The case against Bon Jovi and the Rock and Roll Hall of Fame

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At the time of this article’s writing, there are a number of artists who are nearing the top of the fan vote poll to enter the 2018 class of the Rock and Roll Hall of Fame. In a clear lead, at just over 1 million votes is the glam metal band, Bon Jovi.

Given the Hall’s recent history choosing fan favorites, the most recent being Journey, who was inducted last year; there’s a real possibility Bon Jovi will be inducted by fan votes alone.

Regardless of the arguable relevance of an institution such as the Hall of Fame, there’s a real danger of focusing on these fan favorites while neglecting the less famous artists, some of which are returning to the list of nominees after several previous snubs.

At the bottom of the fan poll, for instance, are some artists renowned for widespread and long-lasting influence not to mention historical significance. The Meters are one of the seminal originators of what became funk music, on par with James Brown for innovation. Link Wray bridged the gap between rockabilly and rock ‘n’ roll, helping to crystallize the modern guitar riff and bringing the power chord to prominence. Like Wray, there would be no classic guitar heroes like Keith Richards or Jack White without Sister Rosetta Tharpe, a black gospel singer who could belt out spirituals while shredding it up on her guitar.

These three artists alone linger at the bottom of the list with little doubt they’ll stay there. Even the sure-favorite Radiohead is curiously lingering in the bottom half of the list of nineteen artists.

The danger is not so much that Bon Jovi’s less critically-favored music will be compared among the ranks of Bob Dylan, Elvis Presley and other giants of rock music. It’s that year after year these artists with a wider-reaching influence are consistently being swept under the carpet.

The Hall has attempted to remedy this failing for constant snubbing with its “Award for Musical Excellence” (previously the “Sidemen” category) given to people like Ringo Starr, The E Street Band and Nile Rodgers (but not the often-snubbed Chic). It’s the equivalent of a Lifetime Achievement Award at the Oscars; lip service and an apology that ignores specifics in remarkable bodies of work.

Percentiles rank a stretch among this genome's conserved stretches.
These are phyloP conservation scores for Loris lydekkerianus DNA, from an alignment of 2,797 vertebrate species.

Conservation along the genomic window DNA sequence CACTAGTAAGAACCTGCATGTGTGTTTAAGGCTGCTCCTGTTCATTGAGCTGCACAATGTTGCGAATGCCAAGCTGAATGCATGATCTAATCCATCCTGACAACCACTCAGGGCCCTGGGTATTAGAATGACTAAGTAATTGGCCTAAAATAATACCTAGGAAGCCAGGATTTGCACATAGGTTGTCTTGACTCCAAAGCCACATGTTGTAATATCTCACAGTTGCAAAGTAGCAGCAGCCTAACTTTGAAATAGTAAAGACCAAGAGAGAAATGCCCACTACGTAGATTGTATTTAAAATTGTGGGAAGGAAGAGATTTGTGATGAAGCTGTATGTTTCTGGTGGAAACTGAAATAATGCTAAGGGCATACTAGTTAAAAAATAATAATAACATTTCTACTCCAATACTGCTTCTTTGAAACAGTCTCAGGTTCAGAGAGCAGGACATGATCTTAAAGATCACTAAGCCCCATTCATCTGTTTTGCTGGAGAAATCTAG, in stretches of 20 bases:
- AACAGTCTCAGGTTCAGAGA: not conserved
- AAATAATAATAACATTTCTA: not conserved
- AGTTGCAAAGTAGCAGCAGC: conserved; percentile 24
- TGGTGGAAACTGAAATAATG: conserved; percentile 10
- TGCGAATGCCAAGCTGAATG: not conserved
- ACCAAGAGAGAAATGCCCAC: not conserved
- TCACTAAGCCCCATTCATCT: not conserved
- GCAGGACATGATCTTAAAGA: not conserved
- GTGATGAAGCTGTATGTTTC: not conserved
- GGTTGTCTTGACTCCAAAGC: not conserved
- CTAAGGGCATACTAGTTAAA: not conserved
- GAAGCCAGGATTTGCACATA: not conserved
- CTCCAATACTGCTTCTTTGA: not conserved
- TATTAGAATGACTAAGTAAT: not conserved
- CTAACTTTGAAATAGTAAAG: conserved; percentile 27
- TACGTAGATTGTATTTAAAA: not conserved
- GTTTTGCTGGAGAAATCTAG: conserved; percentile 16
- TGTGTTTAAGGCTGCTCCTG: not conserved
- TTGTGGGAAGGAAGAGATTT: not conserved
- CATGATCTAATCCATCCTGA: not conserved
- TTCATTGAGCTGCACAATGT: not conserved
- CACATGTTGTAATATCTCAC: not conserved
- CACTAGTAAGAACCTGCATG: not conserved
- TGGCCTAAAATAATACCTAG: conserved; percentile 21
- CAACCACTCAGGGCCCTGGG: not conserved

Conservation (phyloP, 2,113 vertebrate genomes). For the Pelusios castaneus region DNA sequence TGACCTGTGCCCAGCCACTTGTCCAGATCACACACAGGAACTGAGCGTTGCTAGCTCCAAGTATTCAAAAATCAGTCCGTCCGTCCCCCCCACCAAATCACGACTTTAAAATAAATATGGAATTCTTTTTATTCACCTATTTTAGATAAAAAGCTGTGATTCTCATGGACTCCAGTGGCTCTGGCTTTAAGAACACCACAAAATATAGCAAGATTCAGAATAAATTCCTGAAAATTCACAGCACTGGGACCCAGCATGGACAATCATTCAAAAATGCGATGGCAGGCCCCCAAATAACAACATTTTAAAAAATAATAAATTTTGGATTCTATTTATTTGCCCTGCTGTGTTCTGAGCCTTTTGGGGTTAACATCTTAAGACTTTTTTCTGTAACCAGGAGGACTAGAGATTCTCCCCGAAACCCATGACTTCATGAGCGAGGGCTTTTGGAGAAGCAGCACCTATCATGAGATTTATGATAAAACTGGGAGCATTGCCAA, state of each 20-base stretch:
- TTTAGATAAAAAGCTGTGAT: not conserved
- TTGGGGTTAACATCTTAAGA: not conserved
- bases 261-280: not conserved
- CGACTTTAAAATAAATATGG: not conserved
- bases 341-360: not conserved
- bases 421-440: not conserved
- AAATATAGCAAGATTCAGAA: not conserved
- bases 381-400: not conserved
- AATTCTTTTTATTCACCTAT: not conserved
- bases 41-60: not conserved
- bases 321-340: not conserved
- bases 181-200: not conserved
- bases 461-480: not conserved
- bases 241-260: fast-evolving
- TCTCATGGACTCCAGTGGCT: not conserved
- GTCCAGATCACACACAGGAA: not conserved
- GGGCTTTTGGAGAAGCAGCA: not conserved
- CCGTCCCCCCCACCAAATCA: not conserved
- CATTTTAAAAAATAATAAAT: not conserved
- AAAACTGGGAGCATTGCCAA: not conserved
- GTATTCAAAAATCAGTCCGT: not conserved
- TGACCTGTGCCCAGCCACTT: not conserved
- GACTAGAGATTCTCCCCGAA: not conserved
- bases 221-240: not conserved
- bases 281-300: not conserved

It’s important to retain the history of rock and roll as much as it is to nurture its future. The Hall is well-regarded for archiving a venerable treasure trove of rock history dating back to the beginning of the 20th century, with immersive and eye-opening audio-visual accompaniment. To put the spotlight on a mainstream artist like Bon Jovi as opposed to MC5, Kate Bush, or the remarkable Sister Rosetta Tharpe is both counterproductive and unfortunate.

The public can vote for five artists per day from now up until midnight Dec. 5 on the Rock and Roll Hall of Fame website.

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One response to “The case against Bon Jovi and the Rock and Roll Hall of Fame”

  1. Bon Jovi is deserving of induction to the Rock n Roll Hall of Fame. Just like Michael Jackson made R&B more accessible to the mainstream, Bon Jovi made a lot of metal music more accessible to the mainstream. The band has been around for 30 years, has sold millions of records, survived various different trends, and still sells out stadium. The crime is that elitist music critics saw fit to snub them year after year.

    As for bands like Sister Rosetta Tharp, Link Wray and The Meters, if they were truly that influential, they would have staying power this day. Ask a random person to name one song from any of those three, and they probably give you a blank look. Ask a person to name at least one Bon Jovi song, and Living on a Prayer, Its My Life, or Wanted Dead or Alive will probably be mentioned. That to me tells me which artist is more influential.

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